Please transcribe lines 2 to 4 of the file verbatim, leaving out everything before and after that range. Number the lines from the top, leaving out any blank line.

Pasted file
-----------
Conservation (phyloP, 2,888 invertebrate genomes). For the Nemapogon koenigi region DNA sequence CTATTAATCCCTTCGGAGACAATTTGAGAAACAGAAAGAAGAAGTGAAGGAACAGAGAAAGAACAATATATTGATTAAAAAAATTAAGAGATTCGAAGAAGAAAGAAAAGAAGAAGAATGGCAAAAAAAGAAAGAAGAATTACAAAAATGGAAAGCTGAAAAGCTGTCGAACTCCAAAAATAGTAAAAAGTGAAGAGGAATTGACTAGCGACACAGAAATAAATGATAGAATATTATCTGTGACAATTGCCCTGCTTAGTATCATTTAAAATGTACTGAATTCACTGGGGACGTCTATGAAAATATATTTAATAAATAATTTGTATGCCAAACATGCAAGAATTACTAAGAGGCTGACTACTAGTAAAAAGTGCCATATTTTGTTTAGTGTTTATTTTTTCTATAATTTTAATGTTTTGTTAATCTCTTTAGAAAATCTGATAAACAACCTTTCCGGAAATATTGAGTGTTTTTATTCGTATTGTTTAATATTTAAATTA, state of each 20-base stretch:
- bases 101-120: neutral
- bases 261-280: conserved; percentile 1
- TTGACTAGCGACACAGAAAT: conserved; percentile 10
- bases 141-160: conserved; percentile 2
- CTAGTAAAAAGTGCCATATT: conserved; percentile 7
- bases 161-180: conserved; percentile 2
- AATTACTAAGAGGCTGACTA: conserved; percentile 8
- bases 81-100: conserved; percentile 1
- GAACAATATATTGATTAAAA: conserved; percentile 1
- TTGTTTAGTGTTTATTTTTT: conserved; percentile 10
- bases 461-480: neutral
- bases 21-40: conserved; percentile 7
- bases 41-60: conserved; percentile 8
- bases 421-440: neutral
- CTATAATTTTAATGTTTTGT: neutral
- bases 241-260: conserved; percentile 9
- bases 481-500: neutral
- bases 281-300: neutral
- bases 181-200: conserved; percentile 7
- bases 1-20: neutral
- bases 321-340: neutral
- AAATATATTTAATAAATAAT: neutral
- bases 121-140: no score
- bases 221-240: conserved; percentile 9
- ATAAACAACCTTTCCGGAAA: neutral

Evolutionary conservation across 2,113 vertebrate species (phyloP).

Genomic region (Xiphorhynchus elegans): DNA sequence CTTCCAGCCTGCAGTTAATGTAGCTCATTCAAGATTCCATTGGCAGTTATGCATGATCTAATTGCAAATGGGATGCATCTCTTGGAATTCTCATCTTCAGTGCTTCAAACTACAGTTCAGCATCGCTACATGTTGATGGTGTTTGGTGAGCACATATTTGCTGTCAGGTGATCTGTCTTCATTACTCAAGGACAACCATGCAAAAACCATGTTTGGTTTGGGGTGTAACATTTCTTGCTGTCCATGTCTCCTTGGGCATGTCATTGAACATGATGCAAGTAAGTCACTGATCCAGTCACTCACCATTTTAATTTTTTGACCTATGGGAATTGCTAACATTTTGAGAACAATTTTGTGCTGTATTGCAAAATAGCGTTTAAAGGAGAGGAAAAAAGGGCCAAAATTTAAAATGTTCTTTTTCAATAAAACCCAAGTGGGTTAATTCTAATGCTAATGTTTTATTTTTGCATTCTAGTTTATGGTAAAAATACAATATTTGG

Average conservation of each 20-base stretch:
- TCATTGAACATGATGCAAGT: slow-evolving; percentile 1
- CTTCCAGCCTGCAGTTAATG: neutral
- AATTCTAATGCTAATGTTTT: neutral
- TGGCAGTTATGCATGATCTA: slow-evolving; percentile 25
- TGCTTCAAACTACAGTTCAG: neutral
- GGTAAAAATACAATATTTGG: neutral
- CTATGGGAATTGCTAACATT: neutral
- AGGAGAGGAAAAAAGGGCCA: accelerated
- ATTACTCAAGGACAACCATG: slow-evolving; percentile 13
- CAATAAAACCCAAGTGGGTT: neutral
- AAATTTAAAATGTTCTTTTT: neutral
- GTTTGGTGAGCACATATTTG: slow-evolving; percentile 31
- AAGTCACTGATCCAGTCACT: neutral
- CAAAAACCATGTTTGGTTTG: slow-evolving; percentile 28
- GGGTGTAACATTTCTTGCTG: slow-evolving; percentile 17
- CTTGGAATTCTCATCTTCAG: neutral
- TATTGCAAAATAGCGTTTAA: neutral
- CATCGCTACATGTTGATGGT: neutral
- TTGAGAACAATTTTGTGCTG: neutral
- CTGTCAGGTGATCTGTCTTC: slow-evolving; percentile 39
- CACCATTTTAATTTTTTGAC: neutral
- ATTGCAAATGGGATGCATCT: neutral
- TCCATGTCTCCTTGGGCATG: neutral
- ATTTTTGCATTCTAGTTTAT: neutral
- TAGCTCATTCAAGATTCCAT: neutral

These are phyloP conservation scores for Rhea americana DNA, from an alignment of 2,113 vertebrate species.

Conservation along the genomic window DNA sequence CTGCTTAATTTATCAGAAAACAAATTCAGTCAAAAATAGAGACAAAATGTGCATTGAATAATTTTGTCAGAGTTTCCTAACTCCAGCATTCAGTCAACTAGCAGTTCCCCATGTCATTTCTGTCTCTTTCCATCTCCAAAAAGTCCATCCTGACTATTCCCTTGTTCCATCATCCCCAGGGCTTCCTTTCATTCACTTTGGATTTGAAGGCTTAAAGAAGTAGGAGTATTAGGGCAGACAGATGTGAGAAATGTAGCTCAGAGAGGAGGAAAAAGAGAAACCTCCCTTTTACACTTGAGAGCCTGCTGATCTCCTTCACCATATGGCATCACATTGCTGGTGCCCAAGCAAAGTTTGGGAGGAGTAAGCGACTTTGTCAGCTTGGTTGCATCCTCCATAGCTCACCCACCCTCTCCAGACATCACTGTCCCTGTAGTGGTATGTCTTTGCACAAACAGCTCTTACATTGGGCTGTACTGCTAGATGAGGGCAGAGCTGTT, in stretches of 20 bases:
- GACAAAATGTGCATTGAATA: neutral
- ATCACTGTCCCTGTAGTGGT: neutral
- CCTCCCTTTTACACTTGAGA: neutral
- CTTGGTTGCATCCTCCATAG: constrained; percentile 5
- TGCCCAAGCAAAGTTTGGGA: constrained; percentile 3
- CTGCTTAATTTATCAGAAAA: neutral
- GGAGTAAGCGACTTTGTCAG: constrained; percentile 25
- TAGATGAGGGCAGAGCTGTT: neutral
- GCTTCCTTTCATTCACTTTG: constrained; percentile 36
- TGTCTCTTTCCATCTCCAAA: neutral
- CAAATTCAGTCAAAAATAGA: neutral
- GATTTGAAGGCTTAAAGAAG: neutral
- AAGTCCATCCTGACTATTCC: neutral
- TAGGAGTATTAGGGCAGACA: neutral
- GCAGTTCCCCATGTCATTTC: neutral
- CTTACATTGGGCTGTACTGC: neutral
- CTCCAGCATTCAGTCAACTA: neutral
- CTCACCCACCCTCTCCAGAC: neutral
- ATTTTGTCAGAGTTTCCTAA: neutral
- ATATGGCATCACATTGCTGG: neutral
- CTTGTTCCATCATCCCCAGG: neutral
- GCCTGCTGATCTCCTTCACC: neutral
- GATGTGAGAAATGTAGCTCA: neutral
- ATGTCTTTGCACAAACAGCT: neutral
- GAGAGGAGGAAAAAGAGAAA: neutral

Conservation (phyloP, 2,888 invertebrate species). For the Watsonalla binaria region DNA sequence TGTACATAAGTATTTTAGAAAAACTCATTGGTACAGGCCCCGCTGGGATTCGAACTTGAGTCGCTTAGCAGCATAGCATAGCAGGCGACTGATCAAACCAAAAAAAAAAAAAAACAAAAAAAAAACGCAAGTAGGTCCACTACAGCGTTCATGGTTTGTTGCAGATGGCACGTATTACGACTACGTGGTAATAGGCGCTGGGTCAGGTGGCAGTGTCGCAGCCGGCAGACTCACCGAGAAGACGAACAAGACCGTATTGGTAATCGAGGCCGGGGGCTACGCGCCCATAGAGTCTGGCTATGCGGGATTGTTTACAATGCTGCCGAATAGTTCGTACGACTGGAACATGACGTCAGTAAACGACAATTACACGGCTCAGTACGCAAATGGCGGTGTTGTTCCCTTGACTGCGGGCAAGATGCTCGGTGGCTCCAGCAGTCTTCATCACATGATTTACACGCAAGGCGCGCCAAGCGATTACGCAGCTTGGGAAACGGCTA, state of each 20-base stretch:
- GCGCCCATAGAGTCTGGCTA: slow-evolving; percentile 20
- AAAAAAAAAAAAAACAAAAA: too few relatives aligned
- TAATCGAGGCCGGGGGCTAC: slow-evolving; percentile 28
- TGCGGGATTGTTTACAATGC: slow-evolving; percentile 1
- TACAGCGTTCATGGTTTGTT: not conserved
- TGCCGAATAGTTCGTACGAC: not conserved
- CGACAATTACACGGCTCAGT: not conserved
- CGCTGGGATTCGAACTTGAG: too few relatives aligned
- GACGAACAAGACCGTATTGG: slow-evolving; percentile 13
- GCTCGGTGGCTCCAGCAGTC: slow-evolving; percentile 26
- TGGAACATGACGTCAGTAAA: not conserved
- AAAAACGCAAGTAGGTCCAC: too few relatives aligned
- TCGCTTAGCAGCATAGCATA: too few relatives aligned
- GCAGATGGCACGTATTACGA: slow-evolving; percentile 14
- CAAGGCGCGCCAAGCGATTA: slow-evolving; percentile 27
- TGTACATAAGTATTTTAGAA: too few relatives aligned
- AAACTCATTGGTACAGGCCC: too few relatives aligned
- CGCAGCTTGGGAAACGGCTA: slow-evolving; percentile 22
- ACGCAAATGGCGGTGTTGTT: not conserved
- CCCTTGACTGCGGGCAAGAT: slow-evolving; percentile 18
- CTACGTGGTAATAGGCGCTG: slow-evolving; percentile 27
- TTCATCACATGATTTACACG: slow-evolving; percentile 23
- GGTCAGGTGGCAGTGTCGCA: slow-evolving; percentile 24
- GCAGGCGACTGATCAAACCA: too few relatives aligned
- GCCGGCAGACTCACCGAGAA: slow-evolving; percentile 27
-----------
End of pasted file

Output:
- bases 101-120: neutral
- bases 261-280: conserved; percentile 1
- TTGACTAGCGACACAGAAAT: conserved; percentile 10